This Dark Age

A manual for life in the modern world.

By Daniel Schwindt

This Dark Age is now available in paperback on Amazon. The print version is MUCH cleaner than this online version, which is largely unedited and has fallen by the wayside as the project has grown. If you’ve appreciated my writing, please consider leaving a review on the relevant paperback volumes. The print edition also includes new sections (Military History, War Psychology, Dogmatic Theology).

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The role of a traditional framework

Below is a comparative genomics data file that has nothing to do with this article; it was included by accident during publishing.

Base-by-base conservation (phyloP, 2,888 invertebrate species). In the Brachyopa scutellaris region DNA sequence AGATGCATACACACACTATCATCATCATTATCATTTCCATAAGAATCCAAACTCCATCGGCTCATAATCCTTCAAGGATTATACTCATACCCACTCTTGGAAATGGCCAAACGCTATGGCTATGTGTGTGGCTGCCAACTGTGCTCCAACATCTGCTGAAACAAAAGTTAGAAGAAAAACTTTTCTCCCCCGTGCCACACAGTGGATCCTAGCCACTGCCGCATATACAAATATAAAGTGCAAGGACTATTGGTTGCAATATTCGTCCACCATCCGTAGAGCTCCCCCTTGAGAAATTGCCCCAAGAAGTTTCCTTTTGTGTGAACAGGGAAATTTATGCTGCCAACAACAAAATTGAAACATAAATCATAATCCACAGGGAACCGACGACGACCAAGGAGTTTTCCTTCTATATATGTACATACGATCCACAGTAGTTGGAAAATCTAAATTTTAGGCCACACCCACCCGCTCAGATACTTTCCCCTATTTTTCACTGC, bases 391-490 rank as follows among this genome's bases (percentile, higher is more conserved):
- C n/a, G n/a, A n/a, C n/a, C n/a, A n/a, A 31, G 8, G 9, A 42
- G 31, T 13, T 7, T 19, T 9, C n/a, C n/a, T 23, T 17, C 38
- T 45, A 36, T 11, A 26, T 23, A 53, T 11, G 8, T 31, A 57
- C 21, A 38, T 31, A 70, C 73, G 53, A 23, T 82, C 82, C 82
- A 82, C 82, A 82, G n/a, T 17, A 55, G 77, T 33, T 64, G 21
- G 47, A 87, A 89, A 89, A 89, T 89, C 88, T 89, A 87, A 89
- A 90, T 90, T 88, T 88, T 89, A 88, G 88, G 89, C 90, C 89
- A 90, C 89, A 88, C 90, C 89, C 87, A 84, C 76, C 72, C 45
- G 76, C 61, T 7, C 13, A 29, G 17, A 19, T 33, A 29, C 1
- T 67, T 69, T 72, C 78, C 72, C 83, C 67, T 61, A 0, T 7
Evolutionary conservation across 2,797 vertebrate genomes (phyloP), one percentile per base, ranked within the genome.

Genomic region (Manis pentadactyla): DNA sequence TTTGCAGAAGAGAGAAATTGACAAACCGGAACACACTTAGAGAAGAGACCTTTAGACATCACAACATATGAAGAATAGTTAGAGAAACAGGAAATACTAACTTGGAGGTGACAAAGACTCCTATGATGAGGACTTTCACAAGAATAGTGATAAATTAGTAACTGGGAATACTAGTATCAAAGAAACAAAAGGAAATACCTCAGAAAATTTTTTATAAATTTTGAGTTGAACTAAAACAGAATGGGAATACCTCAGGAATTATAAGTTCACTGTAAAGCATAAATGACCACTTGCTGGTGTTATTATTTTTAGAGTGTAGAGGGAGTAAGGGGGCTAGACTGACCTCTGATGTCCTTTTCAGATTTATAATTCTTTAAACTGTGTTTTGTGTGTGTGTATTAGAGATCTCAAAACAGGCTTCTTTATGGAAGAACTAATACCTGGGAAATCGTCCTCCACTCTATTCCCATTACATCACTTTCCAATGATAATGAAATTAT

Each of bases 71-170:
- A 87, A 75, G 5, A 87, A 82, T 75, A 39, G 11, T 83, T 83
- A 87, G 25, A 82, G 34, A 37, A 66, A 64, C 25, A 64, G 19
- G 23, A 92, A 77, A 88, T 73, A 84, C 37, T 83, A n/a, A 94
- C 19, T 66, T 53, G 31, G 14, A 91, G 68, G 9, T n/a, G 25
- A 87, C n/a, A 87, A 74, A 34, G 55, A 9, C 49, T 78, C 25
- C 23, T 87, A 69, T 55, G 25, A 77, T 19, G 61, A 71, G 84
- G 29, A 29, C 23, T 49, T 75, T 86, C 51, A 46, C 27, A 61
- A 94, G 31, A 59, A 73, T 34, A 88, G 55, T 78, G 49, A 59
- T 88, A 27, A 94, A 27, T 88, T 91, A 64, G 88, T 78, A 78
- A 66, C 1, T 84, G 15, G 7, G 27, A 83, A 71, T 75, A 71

Spiritual realization in a vacuum is not something that should be pursued, even if it is conceivable that it could happen. Man is not pure spirit, but is also body and soul and he lives in the world and needs to develop his faculties accordingly. A traditional framework alone can provide the proper support for the right ordering of man and all his parts. That is why the pursuit of spiritual knowledge and development within a traditional framework is far and away the safest and most effective way to proceed, whichever framework that happens to be. We mention this here because when one is sought out for spiritual counsel, it is important to find out if the seeker is attached to an authentic traditional form or not. If attached, then the means provided by that form should take priority over other suggests and if possible the guidance provided should be drawn from that same form. The reason for this is that even if it might be appropriate to make use of correspondences between traditional forms, it is different when it comes to spiritual realization and the path to it, in which case the stabilizing and ‘unifying’ support of a single form is called for. Especially when the seeker is in a state of distress on some question, they should not be scattered unnecessarily by driving them to examine other forms. Here we can repeat what has been said by others: that one should not attempt to assemble at will elements of differing forms as if to create a traditional form that is of our own design. While it is true to say that each form taken as a whole is just as legitimate as any other, it is a dangerous error to graft together elements taken from different forms. Two things may be beneficial in themselves and in the proper context, and then become deadly when mixed. The traditions are all of a piece and that is their strength: taken apart and mixed they become at best ineffective and at worst an abomination. What, then, of the seeker who is not already attached to a traditional form? They should be urged in no uncertain terms to seek out and adopt one. As to which, they should be pointed to the form most easily accessible to them, since it would do little good to urge the seeker to attach themselves to the Pythagorean tradition, with which they could have no contact outside of a few books on the subject. Even a still-living form like Taoism would be an inadvisable choice for a Western man, first and foremost because of the mental differences between the West and the East, but also because Taoism, even if still present, has receded somewhat and a master of that form would, we think, be very difficult to find even in China.

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